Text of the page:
That's really all I need to say. I could have hit the publish button after that first line. If you are a serious Twitter user, then read the questions at the end, share your thoughts in the comments, and get back to tweeting. If you are thinking, "Twitter? What do bird sounds have to do with education?", then read on.
Twitter has become my primary source of education news and articles, and much other news as well. On my main account, @intoy2014, I follow only serious news and educational outlets. I use a separate account for Indiana University basketball and the world of hair metal. Through my @intoy2014 account, I get links to excellent articles from @DianeRavitch, @YongZhaoUO, @PhiBetaKappa, @jesslahey, @TalksWTeachers, @UtahTOY2014, @Mr_Abud, @Mr_McComb, @ Perapiteticus, and many, many more. Simply put, links from education leaders on Twitter are how I stay on top of my profession.
One of my favorites is #aplitchat, which takes place every Sunday night from 9:00-10:00 EST. Hosted by Brian Sztabnik of Talks With Teachers, Over the course of the hour, he throws out six questions, and teachers from across North America join the conversation. Last night I had the privilege of co-hosting with Brian, and our topic was the value of the liberal arts. Teachers from California, North Carolina, Indiana, Massachusetts, Wisconsin, Nevada, Michigan, Ohio, and Canada engaged in passionate, meaningful discussion of the role the humanities play alongside STEM, the trouble for society when the humanities are ignored, and the best ways to help students, parents, and administrators understand the value of the liberal arts for a complete education. When it was all said and done, the chat was preserved via Storify so anyone can go back and explore more than 300 comments.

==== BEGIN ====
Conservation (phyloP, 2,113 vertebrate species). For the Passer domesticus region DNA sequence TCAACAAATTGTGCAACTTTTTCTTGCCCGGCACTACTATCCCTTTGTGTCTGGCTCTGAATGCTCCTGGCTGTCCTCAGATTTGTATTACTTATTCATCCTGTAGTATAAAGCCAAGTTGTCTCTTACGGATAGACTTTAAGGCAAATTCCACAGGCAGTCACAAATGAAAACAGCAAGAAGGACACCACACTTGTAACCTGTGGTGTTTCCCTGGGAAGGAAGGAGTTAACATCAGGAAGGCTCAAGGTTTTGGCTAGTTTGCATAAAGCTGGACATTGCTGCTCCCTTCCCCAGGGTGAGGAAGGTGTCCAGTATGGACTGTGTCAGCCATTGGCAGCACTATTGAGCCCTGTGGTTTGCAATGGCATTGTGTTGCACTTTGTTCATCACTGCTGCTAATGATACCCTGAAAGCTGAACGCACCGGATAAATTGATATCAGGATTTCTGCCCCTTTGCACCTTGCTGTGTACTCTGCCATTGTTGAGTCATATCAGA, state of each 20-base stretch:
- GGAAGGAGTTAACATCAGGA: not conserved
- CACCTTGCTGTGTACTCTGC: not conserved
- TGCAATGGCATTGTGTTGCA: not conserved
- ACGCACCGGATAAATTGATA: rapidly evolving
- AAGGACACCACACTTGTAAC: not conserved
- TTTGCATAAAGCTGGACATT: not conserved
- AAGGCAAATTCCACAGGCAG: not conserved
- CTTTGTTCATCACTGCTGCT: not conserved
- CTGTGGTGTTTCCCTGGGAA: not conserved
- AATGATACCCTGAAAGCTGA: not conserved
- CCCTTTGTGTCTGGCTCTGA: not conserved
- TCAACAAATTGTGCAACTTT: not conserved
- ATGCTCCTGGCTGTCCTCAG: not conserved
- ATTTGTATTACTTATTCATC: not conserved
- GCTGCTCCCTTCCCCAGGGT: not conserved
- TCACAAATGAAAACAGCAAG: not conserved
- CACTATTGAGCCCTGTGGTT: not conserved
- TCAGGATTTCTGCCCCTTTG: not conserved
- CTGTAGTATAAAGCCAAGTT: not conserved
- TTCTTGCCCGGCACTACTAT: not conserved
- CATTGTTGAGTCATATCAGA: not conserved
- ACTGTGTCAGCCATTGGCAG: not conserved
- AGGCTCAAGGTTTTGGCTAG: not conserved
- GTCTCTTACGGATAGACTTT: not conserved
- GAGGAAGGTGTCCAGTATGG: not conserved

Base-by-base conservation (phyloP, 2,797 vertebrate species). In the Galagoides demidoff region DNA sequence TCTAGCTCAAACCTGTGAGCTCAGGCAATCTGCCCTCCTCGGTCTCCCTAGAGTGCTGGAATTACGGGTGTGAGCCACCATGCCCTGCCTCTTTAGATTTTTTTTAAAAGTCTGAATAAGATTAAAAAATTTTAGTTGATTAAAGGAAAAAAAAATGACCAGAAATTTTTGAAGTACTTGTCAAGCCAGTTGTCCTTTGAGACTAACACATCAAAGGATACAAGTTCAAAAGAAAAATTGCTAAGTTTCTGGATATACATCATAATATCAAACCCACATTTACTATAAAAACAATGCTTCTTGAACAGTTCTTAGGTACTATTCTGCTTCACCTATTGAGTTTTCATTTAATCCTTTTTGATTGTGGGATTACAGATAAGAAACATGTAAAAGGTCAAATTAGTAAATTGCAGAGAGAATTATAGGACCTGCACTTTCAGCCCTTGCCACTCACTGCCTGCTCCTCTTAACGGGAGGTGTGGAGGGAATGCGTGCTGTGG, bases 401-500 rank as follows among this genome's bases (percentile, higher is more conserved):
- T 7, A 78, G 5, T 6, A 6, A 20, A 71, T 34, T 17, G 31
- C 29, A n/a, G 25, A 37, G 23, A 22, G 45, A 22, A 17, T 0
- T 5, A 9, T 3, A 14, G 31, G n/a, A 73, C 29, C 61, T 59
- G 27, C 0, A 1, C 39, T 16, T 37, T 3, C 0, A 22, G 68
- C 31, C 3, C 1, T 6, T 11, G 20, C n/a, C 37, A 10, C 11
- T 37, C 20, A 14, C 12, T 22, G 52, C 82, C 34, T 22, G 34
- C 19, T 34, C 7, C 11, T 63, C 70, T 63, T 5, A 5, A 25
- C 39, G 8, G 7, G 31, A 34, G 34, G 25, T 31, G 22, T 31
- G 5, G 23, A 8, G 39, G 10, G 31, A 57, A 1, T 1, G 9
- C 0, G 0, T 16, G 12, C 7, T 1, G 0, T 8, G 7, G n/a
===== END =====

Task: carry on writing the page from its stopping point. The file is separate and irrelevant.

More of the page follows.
Yes, that's right. More than 300 comments were offered in a one-hour discussion by some of the finest minds across North America, and those comments are available to anyone. While there is no equal to and no replacement for personal interaction, a Twitter chat provides opportunities like no other for multiple voices to speak on a common topic and for their words to be available for future thought.
What are the great Twitter chats that you know? Anna Baldwin, 2014 Montana Teacher of the Year, recommends #mtedchat, Tuesdays, 8:00 p.m., MST. That chat has even included the governor, lieutenant governor, state superintendent along with other teacher leaders. Gary Abud, 2014 Michigan Teacher of the Year, recommends #SATchat (Saturdays, 7:30 a.m., EST) and #miched (Wednesdays, 8:00 p.m., EST). Josh Stumpenhorst, 2012 Illinois Teacher of the Year, is a fan of #sschat (Mondays, 7:00 p.m., EST), #ntchat (Wednesdays, 8:00-9:00, EST), and #iledchat (Mondays, 9:00 p.m., CST).
Share in the comments your favorite Twitter chats! We would love to know about more opportunities to engage with passionate educators about the important issues and topics in our field.